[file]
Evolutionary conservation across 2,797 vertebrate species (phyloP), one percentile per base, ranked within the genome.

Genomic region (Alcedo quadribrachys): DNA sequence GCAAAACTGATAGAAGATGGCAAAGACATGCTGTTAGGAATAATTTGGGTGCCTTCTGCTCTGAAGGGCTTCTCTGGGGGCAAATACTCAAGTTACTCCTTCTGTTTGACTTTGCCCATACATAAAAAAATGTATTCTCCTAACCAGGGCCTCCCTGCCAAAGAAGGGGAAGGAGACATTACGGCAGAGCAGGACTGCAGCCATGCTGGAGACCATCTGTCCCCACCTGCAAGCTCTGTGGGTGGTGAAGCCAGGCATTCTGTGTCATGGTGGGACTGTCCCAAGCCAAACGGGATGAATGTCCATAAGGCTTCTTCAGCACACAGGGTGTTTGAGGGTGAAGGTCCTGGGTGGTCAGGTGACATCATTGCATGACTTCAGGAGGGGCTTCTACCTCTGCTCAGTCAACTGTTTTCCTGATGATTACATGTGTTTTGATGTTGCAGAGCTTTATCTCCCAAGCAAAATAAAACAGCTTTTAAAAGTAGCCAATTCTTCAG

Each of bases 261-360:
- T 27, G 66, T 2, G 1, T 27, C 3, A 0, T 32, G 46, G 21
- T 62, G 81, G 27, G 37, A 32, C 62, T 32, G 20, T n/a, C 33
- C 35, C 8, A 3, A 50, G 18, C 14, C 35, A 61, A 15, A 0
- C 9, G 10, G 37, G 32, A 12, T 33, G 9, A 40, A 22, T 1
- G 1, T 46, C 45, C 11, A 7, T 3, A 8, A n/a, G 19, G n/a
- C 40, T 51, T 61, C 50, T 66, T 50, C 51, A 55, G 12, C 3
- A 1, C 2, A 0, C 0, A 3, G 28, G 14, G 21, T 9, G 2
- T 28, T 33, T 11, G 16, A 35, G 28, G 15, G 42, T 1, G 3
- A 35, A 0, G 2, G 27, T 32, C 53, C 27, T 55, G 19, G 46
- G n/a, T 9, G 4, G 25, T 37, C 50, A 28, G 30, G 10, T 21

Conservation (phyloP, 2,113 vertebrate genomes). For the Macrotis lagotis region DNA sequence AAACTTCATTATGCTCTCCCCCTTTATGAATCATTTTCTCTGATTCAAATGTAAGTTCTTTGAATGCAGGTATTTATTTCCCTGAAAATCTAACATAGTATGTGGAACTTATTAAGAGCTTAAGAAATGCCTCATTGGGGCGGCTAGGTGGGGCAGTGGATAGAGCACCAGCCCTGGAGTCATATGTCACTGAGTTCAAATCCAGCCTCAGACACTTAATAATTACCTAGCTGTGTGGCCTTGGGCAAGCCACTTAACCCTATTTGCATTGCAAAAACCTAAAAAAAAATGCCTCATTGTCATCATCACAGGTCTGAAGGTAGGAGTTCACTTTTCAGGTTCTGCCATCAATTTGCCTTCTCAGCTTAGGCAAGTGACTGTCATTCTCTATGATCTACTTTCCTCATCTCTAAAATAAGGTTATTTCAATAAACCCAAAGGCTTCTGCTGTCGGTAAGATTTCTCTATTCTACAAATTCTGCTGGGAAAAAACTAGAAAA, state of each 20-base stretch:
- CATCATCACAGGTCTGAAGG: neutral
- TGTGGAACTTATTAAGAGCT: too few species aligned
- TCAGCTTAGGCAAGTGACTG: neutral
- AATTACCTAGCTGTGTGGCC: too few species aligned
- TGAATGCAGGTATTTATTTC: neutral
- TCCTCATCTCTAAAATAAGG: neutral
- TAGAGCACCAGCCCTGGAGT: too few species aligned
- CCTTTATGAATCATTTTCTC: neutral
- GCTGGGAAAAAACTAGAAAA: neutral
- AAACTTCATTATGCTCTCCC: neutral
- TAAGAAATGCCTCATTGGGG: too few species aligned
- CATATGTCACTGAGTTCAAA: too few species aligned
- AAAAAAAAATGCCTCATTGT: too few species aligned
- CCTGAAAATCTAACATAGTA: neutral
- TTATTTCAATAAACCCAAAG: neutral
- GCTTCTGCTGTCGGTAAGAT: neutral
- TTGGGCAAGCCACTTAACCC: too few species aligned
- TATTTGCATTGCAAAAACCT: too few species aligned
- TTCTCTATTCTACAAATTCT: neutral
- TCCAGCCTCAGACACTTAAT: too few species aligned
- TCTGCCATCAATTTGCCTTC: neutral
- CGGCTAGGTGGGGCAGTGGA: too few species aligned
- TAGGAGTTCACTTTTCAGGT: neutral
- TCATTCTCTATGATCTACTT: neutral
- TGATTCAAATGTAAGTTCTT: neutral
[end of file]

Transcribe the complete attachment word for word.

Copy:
Evolutionary conservation across 2,797 vertebrate species (phyloP), one percentile per base, ranked within the genome.

Genomic region (Alcedo quadribrachys): DNA sequence GCAAAACTGATAGAAGATGGCAAAGACATGCTGTTAGGAATAATTTGGGTGCCTTCTGCTCTGAAGGGCTTCTCTGGGGGCAAATACTCAAGTTACTCCTTCTGTTTGACTTTGCCCATACATAAAAAAATGTATTCTCCTAACCAGGGCCTCCCTGCCAAAGAAGGGGAAGGAGACATTACGGCAGAGCAGGACTGCAGCCATGCTGGAGACCATCTGTCCCCACCTGCAAGCTCTGTGGGTGGTGAAGCCAGGCATTCTGTGTCATGGTGGGACTGTCCCAAGCCAAACGGGATGAATGTCCATAAGGCTTCTTCAGCACACAGGGTGTTTGAGGGTGAAGGTCCTGGGTGGTCAGGTGACATCATTGCATGACTTCAGGAGGGGCTTCTACCTCTGCTCAGTCAACTGTTTTCCTGATGATTACATGTGTTTTGATGTTGCAGAGCTTTATCTCCCAAGCAAAATAAAACAGCTTTTAAAAGTAGCCAATTCTTCAG

Each of bases 261-360:
- T 27, G 66, T 2, G 1, T 27, C 3, A 0, T 32, G 46, G 21
- T 62, G 81, G 27, G 37, A 32, C 62, T 32, G 20, T n/a, C 33
- C 35, C 8, A 3, A 50, G 18, C 14, C 35, A 61, A 15, A 0
- C 9, G 10, G 37, G 32, A 12, T 33, G 9, A 40, A 22, T 1
- G 1, T 46, C 45, C 11, A 7, T 3, A 8, A n/a, G 19, G n/a
- C 40, T 51, T 61, C 50, T 66, T 50, C 51, A 55, G 12, C 3
- A 1, C 2, A 0, C 0, A 3, G 28, G 14, G 21, T 9, G 2
- T 28, T 33, T 11, G 16, A 35, G 28, G 15, G 42, T 1, G 3
- A 35, A 0, G 2, G 27, T 32, C 53, C 27, T 55, G 19, G 46
- G n/a, T 9, G 4, G 25, T 37, C 50, A 28, G 30, G 10, T 21

Conservation (phyloP, 2,113 vertebrate genomes). For the Macrotis lagotis region DNA sequence AAACTTCATTATGCTCTCCCCCTTTATGAATCATTTTCTCTGATTCAAATGTAAGTTCTTTGAATGCAGGTATTTATTTCCCTGAAAATCTAACATAGTATGTGGAACTTATTAAGAGCTTAAGAAATGCCTCATTGGGGCGGCTAGGTGGGGCAGTGGATAGAGCACCAGCCCTGGAGTCATATGTCACTGAGTTCAAATCCAGCCTCAGACACTTAATAATTACCTAGCTGTGTGGCCTTGGGCAAGCCACTTAACCCTATTTGCATTGCAAAAACCTAAAAAAAAATGCCTCATTGTCATCATCACAGGTCTGAAGGTAGGAGTTCACTTTTCAGGTTCTGCCATCAATTTGCCTTCTCAGCTTAGGCAAGTGACTGTCATTCTCTATGATCTACTTTCCTCATCTCTAAAATAAGGTTATTTCAATAAACCCAAAGGCTTCTGCTGTCGGTAAGATTTCTCTATTCTACAAATTCTGCTGGGAAAAAACTAGAAAA, state of each 20-base stretch:
- CATCATCACAGGTCTGAAGG: neutral
- TGTGGAACTTATTAAGAGCT: too few species aligned
- TCAGCTTAGGCAAGTGACTG: neutral
- AATTACCTAGCTGTGTGGCC: too few species aligned
- TGAATGCAGGTATTTATTTC: neutral
- TCCTCATCTCTAAAATAAGG: neutral
- TAGAGCACCAGCCCTGGAGT: too few species aligned
- CCTTTATGAATCATTTTCTC: neutral
- GCTGGGAAAAAACTAGAAAA: neutral
- AAACTTCATTATGCTCTCCC: neutral
- TAAGAAATGCCTCATTGGGG: too few species aligned
- CATATGTCACTGAGTTCAAA: too few species aligned
- AAAAAAAAATGCCTCATTGT: too few species aligned
- CCTGAAAATCTAACATAGTA: neutral
- TTATTTCAATAAACCCAAAG: neutral
- GCTTCTGCTGTCGGTAAGAT: neutral
- TTGGGCAAGCCACTTAACCC: too few species aligned
- TATTTGCATTGCAAAAACCT: too few species aligned
- TTCTCTATTCTACAAATTCT: neutral
- TCCAGCCTCAGACACTTAAT: too few species aligned
- TCTGCCATCAATTTGCCTTC: neutral
- CGGCTAGGTGGGGCAGTGGA: too few species aligned
- TAGGAGTTCACTTTTCAGGT: neutral
- TCATTCTCTATGATCTACTT: neutral
- TGATTCAAATGTAAGTTCTT: neutral